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Fluorescence lifetime microscopy (FLIM) images analyzed with spectral lifetime imaging (SLIM) Curve. The figure represents a NADH lifetime of microglia cells activated with lipopolysaccharide (LPS). 740‐nm excitation wavelength was used for NADH excitation, with a 450/70 emission filter. FLIM data were acquired with a Becker and Hickl‐830 board for 60 seconds on a multiphoton microscope. The analysis was performed using the SLIM Curve plugin for ImageJ (b). This image represents FLIM analysis with a 2‐component fit and 5 × 5 binning. The fitted image represents mean lifetime, which is the proportional combination of the free and bound lifetime. The histogram and the color‐coded bar represents the distribution of mean lifetime (a). Exponential decay for a single pixel is shown in distribution (c). The Instrument Response Function (IRF) is also shown (d).
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Example of C. elegans lineage performed in TrackMate. H2B‐GFP C. elegans embryos were prepared and imaged on a laser‐scanning confocal microscope. TrackMate was used to segment and track C. elegans nuclei to semi‐automatically generate a full lineage (a, b). The lineage is made of four tracks: the lineage of the AB progenitor, the lineage of the P1 progenitor, and the two basal bodies tracks, followed up to their disappearance (c).
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ClearVolume is an open‐source multichannel volume renderer. The plugin offers an intuitive user interface with a number of configuration options, including voxel size and axes parallel cropping, as well as setting lookup tables, brightness, contrast, transparency, and render quality for each individual channel. The visualized dataset in this figure shows two Drosophila neurons that were labeled with twin‐spot mosaic analysis with a repressible cell marker (MARCM) and imaged in the lab of Tzumin Lee at HHMI Janelia Research Campus.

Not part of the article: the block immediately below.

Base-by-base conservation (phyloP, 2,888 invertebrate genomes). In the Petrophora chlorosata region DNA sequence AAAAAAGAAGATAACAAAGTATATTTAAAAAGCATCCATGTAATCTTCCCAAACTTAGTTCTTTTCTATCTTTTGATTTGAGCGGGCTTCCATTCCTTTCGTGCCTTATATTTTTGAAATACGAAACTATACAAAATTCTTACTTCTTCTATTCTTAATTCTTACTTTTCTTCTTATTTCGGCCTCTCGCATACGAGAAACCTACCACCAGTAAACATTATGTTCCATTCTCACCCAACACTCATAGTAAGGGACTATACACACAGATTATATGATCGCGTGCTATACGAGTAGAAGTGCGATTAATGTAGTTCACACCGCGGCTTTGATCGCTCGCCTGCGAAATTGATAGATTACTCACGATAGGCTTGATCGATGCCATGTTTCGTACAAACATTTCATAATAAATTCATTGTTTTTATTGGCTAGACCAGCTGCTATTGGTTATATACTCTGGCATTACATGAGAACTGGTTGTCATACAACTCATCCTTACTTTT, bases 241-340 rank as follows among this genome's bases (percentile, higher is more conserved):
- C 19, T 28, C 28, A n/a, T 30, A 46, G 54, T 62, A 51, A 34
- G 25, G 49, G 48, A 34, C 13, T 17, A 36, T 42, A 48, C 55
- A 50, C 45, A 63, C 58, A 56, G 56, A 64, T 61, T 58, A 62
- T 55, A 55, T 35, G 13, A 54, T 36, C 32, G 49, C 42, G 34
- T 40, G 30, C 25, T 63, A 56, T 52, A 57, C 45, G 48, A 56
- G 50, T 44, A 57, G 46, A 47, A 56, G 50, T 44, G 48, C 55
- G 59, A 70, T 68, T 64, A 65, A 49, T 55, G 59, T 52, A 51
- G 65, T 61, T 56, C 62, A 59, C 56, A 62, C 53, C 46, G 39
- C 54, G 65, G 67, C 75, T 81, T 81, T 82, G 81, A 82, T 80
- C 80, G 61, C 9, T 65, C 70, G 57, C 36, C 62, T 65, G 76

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The TrakEM2 plugin assembles 3D volumes and reconstructs, measures, and analyzes structures contained within. In this example, we show a 512 × 512 × 30 px volume at 4 × 4 × 50 nm resolution of a Drosophila larval central nervous system, which was registered using automated methods. All cytoplasmic membranes, synapses and mitochondria are segmented (a) using manual (custom brush tools) and semiautomatic methods (Level Sets ImageJ plugin by Erwin Frise). Each element is editable from the UI (a). The reconstructions are hierarchically organized and can be manipulated as groups (d). The volumes can be rendered (b) and measured (e) using ImageJ's 3D Viewer plugin and results table, which provide further means for exporting the data for further processing elsewhere. In addition to the TrakEM2 interface, individual methods can be combined with other techniques from within the script editor (c).
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Browse by Topic

Early Embryonic Development > Development to the Basic Body Plan
Technologies > Analysis of Cell, Tissue and Animal Phenotypes
Adult Stem Cells, Tissue Renewal, and Regeneration > Methods and Principles